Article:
Skip to main content
Open this photo in gallery:

Katy Gillett descending from Great Gable into Wasdale, with Wastwater, England’s deepest lake, in the distance.David Gillett/The Globe and Mail

Rain pelted the old sash windows like bullets as we sat by the fire at the 17th-century Burnthwaite Farm in Wasdale, a remote valley in northwest England. My wife, Katy, and I sought to complete the Mosedale Horseshoe, a circular hiking route taking in several of the highest fells, or small mountains.

We’d attempted part of the hike the previous year but were defeated by fog, high winds, slippery rocks and common sense. Farmer Andrew, our host, had consoled us that day: “Wise decision. Come back next year. The mountain will still be there.”

So return we did last September, and, sure enough, there it was: the mountain. And, sure enough, it was raining.

A month prior, our friends who live in British Columbia threw doubt on the very idea upon hearing the plans: “Mountains? In England?”

Our micro-adventures in the British hills didn’t register for the mountaineering types: “Himalayas. Those are mountains. The Alps or the Rockies. But … England?”

The English Lake District, which is the largest area of mountainous semi-wilderness in that country, is a pipsqueak when compared with the vast unknowable tracts of Canada’s national parks. But it’s a jewel-box of a pipsqueak – loaded with astounding variety, laced by eminently walkable trails both taxing and gentle, and sprinkled with ancient villages that ooze charm and mystery. It’s the tiny, exquisite portion in a Michelin-starred restaurant, made to savour and wonder at – not the heaped plate Hungry-Man dinner of a vast wilderness.

In the western part of the Lake District, Pillar is a modest 892 metres, and nearby Scafell Pike, England’s highest fell, only 978 m. They’re mere blips on the chart compared with Canada’s highest peak, the 5,959-metre Mount Logan, yet these are just numbers, and in many ways meaningless in the moment of the climb. Comparison, as the saying goes, is the thief of joy.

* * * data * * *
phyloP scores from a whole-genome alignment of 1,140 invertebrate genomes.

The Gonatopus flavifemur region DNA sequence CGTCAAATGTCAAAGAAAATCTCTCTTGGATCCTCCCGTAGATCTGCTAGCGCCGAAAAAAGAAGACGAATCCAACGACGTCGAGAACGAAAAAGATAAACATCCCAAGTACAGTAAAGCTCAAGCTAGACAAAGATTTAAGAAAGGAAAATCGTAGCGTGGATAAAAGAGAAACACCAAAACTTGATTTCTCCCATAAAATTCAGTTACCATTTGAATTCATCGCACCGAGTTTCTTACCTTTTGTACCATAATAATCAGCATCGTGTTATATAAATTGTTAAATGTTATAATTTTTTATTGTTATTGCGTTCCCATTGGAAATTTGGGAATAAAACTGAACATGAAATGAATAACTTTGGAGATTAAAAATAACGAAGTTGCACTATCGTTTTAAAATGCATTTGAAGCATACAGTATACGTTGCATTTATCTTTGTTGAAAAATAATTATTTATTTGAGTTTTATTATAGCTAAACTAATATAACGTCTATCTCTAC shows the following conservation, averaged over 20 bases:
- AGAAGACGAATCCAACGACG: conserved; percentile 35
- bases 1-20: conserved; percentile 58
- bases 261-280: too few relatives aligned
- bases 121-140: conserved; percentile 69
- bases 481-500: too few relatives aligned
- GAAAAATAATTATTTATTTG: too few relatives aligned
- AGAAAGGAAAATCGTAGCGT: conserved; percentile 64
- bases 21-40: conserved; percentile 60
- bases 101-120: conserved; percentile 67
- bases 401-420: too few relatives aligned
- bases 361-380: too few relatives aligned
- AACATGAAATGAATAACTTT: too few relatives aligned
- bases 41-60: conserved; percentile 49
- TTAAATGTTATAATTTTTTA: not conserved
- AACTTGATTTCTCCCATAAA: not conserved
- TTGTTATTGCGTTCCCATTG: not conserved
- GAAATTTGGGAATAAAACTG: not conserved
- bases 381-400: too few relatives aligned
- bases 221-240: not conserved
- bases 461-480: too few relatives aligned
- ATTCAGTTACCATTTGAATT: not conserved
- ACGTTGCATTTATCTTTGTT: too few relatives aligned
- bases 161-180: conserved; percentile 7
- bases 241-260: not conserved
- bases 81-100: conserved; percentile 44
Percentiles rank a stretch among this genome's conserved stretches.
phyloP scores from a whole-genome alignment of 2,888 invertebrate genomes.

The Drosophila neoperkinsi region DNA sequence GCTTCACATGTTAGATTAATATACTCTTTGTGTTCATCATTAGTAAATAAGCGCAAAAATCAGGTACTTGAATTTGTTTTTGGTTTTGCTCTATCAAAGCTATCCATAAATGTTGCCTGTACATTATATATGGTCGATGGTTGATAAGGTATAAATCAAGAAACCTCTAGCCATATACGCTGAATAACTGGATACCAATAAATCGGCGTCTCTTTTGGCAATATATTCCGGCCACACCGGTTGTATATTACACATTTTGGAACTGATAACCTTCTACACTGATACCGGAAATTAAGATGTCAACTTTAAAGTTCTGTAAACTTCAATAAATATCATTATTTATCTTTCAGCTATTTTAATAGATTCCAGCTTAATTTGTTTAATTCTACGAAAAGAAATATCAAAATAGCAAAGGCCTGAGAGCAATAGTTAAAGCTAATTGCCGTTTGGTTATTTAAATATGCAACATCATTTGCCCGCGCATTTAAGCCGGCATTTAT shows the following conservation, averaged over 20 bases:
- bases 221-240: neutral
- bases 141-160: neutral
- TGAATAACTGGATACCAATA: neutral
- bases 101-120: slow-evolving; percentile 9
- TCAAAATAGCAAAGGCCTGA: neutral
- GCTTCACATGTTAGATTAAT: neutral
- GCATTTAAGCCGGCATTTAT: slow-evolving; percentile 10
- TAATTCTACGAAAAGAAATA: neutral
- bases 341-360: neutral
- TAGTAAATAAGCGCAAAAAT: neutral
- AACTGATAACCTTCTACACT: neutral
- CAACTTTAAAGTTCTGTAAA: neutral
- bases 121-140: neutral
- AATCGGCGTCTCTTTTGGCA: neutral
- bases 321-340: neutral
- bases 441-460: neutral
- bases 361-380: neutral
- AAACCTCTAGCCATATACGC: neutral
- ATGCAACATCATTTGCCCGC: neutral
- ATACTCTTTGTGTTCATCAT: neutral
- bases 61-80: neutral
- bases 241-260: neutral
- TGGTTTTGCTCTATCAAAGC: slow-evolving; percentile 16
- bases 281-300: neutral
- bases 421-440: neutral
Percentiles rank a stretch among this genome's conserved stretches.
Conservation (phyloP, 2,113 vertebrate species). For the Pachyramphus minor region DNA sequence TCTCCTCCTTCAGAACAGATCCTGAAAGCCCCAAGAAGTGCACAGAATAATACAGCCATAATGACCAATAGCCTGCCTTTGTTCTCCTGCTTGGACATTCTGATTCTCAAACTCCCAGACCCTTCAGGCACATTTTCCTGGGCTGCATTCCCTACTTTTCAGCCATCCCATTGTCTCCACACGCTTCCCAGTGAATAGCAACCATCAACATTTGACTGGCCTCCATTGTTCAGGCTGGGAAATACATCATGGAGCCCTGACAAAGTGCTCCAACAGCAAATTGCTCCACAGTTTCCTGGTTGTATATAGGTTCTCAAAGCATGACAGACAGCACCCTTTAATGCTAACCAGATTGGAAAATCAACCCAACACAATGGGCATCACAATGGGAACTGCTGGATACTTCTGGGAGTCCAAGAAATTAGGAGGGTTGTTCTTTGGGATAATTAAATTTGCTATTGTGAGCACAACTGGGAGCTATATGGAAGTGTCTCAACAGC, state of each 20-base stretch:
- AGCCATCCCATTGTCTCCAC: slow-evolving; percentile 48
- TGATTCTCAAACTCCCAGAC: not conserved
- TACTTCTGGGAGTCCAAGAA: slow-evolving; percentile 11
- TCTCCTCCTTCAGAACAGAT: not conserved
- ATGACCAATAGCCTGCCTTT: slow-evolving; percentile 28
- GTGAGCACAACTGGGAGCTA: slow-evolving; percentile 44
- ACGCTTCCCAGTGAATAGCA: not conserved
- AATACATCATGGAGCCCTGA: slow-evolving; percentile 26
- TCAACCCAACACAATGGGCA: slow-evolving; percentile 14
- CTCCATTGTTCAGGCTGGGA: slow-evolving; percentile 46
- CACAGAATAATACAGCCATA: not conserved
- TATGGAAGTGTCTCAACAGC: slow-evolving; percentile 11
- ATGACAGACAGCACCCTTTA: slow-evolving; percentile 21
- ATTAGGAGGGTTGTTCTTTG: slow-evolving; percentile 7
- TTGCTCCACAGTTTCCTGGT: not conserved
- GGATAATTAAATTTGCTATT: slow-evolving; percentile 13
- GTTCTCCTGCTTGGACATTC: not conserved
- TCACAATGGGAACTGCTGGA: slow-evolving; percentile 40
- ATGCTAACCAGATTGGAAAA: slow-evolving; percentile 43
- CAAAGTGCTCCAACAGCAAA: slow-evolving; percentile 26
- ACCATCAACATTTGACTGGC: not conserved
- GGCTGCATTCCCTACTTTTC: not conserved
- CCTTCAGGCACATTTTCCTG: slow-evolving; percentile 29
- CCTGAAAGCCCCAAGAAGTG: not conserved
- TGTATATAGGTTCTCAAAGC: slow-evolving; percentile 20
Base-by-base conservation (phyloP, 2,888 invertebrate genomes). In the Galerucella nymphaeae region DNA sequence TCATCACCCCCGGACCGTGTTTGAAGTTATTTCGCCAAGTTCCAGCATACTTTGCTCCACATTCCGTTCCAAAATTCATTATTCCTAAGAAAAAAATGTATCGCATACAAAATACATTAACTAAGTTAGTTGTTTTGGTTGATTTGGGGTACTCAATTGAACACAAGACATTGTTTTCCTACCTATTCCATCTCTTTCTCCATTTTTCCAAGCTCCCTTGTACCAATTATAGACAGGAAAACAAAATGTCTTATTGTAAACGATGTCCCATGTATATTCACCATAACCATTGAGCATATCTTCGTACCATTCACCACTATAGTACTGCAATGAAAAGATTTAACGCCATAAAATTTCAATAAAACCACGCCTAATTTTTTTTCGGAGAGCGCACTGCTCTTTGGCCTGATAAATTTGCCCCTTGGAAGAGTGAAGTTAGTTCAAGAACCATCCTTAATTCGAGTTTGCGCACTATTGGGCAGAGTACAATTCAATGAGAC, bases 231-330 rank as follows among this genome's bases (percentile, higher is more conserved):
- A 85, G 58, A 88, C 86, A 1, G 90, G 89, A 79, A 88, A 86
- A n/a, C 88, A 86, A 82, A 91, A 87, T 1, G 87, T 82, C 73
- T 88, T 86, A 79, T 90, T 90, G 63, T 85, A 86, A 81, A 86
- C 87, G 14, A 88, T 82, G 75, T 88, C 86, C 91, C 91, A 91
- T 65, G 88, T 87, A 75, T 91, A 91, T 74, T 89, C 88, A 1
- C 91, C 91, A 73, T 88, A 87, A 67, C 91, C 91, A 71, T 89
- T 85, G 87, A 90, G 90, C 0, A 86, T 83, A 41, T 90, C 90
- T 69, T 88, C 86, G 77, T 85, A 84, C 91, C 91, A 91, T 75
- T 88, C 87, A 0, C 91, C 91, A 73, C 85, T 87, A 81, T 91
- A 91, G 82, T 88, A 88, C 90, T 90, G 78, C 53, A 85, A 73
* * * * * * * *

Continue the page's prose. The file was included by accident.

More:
Open this photo in gallery:

Castlerigg stone circle, an ancient stone circle just outside Keswick, Cumbria.David Gillett/The Globe and Mail

Our base in Wasdale lies at the end of a sinuous single track: “No Through Road,” reads the sign at the valley’s entrance, pointing to a dead end. But once you get there, there is little reason to leave. The modern world came late to the valley, electricity only arriving (sporadically) in the late 1970s. It’s a Tolkien-esque place of atmospheric names: Buckbarrow, Illgill Head, Nesther Wasdale, Wastwater.

When the day dawned, the rain stopped. We set off to complete the Mosedale Round, 18 kms of ups and downs with a total ascent/descent of more than 1,700 m, and a chance to add the names of eight summits and five Wainwrights (peaks named by Alfred Wainwright, Cumbria’s most famous hillwalker) to our growing tally. We knew what awaited: The chance to be tempted onto paths that snaked up into the mist, then cruelly clobbered by soul-destroying false summits and knee-destroying descents that would never seem to end.

After a zigzagging two-hour uphill slog, we ate lunch in the shelter of a rock cairn on Pillar. The wind howled past us, and we caught glimpses of the Irish Sea to the west as ragged clouds scudded past. We dipped into a windy gap between two peaks, spying the Ennerdale valley to the east from an eagle’s perspective. This is one of the most remote of Cumbria’s valleys and has a sense of tranquil wildness and self-will. Landowners and conservation groups are working to rewild Ennerdale and reintroduce, among other things, the beaver, hunted to extinction in 16th-century England.

The clouds were gathering and with them a growing sense of foreboding. We kept moving. Scoat Fell and Red Pike followed and then the precipitous scramble up Yewbarrow and a traverse of its long spine, the back of a petrified beached whale.